Posted by Sheila Shayon on November 13, 2013 06:25 PM
Lady Gaga’s latest album, ARTPOP, was released in conjunction with two pop-up stores (ARTPOP-ups, you might call them) in New York City and Los Angeles, dubbed "ARTPOP Pop Up: A Lady Gaga Gallery."
The gallery/shop installations feature Gaga-related items like the computer chair where she posed naked, her infamous meat dress and everyday items like albums and t-shirts. The ARTPOP gallery experience is sponsored by Ubisoft, creator of video game Just Dance 2014, which features two Gaga songs, Beats By Dr. Dre and Interscope, Gaga’s record label.
While it's all a highly orchestrated ploy to generate buzz and sales for the star's new album with the Jeff Koons cover, it’s also a multimedia art installation, with blank walls and artsy tools available for visitors to create their own masterpiece while a video wall projects Gaga and her quotes.
It paled in comparison to the brand-savvy singer's ARTPOP album release party in Brooklyn's Navy Yard on Sunday, an over-the-top spectacle that cost about $3 million to produce with the quiet aid of American Express, according to Billboard. (Two words: flying dress.)Continue reading...
Posted by Mark J. Miller on October 17, 2013 05:59 PM
Famous, elusive British graffiti artist Banksy, who has previously tweaked such brands as BP and the Simpsons, has been roaming the streets of New York for the past few weeks and Mayor Bloomberg, a major donor to the arts, is not too happy about his unlawful artwork.
"Nobody’s a bigger supporter of the arts than I am. I just think there are some places for art and some places where — no art,” the Mayor said, calling the nameless artist a vandal.
Someone else who probably isn't too happy with Banksy is McDonald's, as the artist and his assistants have been stopping by NYC locations of the Golden Arches with their very own iteration of its Ronald McDonald statue in tow. This one has whopping big feet that a Banksy assistant (playing the role of a down a the heels—literally—shoeshine boy) sits by and buffs the iconic clown's shoes.Continue reading...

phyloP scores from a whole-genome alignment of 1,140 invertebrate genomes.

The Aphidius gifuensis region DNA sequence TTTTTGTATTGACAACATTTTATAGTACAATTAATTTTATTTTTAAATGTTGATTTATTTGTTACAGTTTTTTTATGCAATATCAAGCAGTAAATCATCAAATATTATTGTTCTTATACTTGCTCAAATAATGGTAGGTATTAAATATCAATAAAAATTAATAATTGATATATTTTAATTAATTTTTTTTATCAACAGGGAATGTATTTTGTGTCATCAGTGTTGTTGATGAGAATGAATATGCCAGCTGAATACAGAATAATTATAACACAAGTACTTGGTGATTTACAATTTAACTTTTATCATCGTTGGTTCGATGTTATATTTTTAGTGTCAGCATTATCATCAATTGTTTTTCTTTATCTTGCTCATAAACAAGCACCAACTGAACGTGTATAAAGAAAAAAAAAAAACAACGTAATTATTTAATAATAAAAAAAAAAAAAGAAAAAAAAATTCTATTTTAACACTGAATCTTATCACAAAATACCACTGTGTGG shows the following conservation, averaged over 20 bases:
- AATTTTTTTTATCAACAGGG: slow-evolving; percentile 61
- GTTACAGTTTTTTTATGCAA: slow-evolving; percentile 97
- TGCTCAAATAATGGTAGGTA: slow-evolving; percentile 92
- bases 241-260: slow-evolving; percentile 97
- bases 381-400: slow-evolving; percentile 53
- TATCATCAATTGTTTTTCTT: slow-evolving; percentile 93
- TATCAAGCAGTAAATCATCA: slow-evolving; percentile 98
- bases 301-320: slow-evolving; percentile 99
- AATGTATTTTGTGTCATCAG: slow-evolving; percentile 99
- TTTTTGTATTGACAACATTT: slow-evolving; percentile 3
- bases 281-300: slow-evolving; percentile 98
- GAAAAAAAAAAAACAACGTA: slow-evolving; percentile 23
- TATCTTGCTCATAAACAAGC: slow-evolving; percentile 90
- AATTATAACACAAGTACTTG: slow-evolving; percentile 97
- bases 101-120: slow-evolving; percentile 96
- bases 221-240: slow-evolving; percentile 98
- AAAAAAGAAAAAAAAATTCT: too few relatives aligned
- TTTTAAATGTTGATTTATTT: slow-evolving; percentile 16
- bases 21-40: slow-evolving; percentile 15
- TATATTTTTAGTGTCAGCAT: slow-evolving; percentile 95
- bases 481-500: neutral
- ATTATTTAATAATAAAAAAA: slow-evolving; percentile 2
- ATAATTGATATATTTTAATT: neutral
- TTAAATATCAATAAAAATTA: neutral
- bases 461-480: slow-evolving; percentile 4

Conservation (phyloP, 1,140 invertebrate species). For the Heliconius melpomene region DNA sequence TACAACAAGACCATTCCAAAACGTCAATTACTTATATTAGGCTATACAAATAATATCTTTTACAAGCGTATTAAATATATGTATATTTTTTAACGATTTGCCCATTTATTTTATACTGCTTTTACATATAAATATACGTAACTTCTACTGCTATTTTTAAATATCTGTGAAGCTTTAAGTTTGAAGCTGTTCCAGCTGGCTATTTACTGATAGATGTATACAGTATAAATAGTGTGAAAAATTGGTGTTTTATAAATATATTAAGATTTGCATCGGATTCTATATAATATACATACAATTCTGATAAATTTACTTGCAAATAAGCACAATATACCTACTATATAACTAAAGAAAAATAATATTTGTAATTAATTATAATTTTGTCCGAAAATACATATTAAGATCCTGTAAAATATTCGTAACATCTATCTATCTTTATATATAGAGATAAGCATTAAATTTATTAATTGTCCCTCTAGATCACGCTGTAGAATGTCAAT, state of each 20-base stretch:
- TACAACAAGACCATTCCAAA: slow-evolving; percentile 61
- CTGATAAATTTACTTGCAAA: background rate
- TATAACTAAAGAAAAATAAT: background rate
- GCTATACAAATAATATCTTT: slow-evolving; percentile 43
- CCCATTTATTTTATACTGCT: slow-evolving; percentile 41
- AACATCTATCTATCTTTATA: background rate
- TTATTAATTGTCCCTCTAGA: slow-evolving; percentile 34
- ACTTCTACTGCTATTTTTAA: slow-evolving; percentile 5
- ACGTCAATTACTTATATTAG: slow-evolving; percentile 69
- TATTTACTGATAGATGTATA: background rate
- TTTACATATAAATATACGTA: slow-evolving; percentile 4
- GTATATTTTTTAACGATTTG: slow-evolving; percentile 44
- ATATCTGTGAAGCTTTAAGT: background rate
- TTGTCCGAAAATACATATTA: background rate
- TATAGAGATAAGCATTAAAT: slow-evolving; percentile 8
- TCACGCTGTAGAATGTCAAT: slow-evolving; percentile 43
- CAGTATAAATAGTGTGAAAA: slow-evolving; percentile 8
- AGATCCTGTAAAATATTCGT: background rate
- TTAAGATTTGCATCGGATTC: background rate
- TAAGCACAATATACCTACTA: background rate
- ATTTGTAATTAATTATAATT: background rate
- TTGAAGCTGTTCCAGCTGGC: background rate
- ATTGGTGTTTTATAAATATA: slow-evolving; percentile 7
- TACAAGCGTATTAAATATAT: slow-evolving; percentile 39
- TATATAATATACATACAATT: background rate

Posted by Abe Sauer on May 8, 2013 01:38 PM
Isolation and loneliness may seem like an odd foundation for a Coca-Cola campaign, but in China, the brand is aiming to bring the smile associated with Coke to a generation afflicted with such attributes as they try to find their way in suddenly booming metropolises.
Coca-Cola's "Friendship Experiment" aims to capture moments of "happiness creation" by inviting "complete strangers to come together and share a moment of connection." It's an effort by Chinese photographer Kurt Tang to combat what he saw as the "dispiriting sense of isolation and loneliness" found today in China's cities.
"We even date through virtual social networks instead of more intimate, human close-in-person communications," Kurt Tang, the photographer and 'Happiness Creator' of the Friendship Experiment, told brandchannel. Tang's photo and video collection, a project that used Coke to bring urbanites together, recently showed at the Fei Gallery in that same city. Notably, the photo exhibition does not contain Coke bottles or products, although some of the videos do.Continue reading...